Archive for Names

Moth onomastics: Chinese Character (Cilix glaucata)

"Chinese character" is the name for a moth in this Wikipedia article.  At first when I read the article, I thought that there must have been an error.  But when I started to check around, I discovered that the same English name for Cilix glaucata occurred all over the place.

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Biemlfdlkk

Dan Levin has a nice article, "Adidos and Hotwind? In China, Brands Adopt Names to Project Foreign Flair" (NYT, 12/27/14).

Be sure to watch the slide show.  Here's one of my favorites:

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Now it's cows that use names (sigh)

According to a sub-headline in Full-Time Whistle, new scientific research has shown that "Cows and their calves communicate using individualised calls equivalent to human names."

How interesting. Cows have enough linguistic sophistication to employ the high-level device of personal naming? Let us delve into the details just a little, without moving away from the article itself.

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Lap Sangsouchong

You probably know it as Lapsang Souchong.  It is one of the most vexed and poorly understood of all English names for teas from China, many of which are notoriously difficult to figure out because they arose over a period of several hundred years and derived from numerous different Sinitic topolects.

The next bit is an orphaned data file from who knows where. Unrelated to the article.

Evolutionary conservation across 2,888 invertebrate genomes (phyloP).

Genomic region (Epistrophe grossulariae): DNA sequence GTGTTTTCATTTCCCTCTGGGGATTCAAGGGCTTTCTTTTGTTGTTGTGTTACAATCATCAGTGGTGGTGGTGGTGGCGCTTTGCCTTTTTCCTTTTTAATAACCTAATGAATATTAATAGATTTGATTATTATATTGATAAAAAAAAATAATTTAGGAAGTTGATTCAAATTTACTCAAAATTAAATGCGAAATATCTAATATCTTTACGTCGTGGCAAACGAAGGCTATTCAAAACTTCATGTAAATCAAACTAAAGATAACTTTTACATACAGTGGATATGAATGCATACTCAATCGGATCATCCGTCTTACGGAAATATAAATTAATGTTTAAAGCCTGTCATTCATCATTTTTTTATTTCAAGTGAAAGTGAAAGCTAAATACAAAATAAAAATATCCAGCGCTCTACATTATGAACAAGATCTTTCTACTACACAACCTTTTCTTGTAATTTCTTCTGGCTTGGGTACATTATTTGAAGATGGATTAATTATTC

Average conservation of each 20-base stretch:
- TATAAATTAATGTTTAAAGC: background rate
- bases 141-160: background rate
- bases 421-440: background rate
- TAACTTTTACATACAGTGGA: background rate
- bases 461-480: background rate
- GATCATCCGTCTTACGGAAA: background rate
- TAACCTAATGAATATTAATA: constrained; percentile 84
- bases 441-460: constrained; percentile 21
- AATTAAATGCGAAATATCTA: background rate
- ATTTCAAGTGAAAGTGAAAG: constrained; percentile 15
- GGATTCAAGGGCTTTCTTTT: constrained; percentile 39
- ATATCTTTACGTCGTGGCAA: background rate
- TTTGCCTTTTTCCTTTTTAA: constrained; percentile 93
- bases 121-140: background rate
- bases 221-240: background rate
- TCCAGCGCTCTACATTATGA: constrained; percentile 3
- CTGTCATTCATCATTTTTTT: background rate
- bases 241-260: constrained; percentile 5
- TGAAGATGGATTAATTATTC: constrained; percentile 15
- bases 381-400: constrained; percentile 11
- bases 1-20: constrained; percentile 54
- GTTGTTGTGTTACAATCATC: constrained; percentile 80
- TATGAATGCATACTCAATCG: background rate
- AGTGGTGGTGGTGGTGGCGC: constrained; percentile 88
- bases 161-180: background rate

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"It depends on where you are in the spectrum"

Martin Heymann writes (Tue, 2 Dec 2014 22:26:55 +1100):

Tonight, I was watching the Australian federal Minister of Education interviewed on TV.  He was discussing a senator called Dio Wang (see also here), and got in a bit of a scrap with the interviewer about how to pronounce the surname.

According to the Minister, "it depends on where you are in the spectrum" as to how the surname is pronounced.  Here's the clip (it's quite hilarious, especially because the recording keeps repeating in a loop).

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Troublesome characters

The People's Daily microblog account posted this list over the recent National Day holidays:

"Yī dú jiù cuò de 50 gè dìmíng 一读就错的50个地名" ("Fifty place names you're sure to misread")

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A "Japanese" supermarket at Peking University

Gianni Wan sent in this photograph of a sign on the front of a popular convenience store at Peking University:


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Tasty Chinese

Jen Cardelús writes:

I live in a primarily Chinese community in the San Gabriel Valley (near LA) and don't yet speak any Chinese.  I've been wonderfully bemused by the restaurant naming conventions in the area, and was wondering if you have any insight into how Chinese people name restaurants, and what (if any) particular words are presumably being translated to reach the strange/humorous results.  In particular, "tasty" is used in the names of countless area restaurants. (My favorite is the lamentably-named Thousands Tasty, but there are also Tasty Garden, Tasty Dessert, Tasty Dining, Tasty Choice, New Tasty, Tasty Food, Tasty Noodle House, Tasty Duck, Beijing Tasty House, etc.)  Obviously, "Garden" is another word often used in Chinese restaurant names that would never be used for a non-Asian restaurant in the US.  Are these same sorts of restaurant names also seen in China, or are these patterns specific to Chinese restaurants in the US?  As a sidenote, it is amazing to me that so many immigrants opening restaurants must not know anyone with a reasonable command of English to run their proposed restaurant names by (e.g. Qing Dao Bread Food).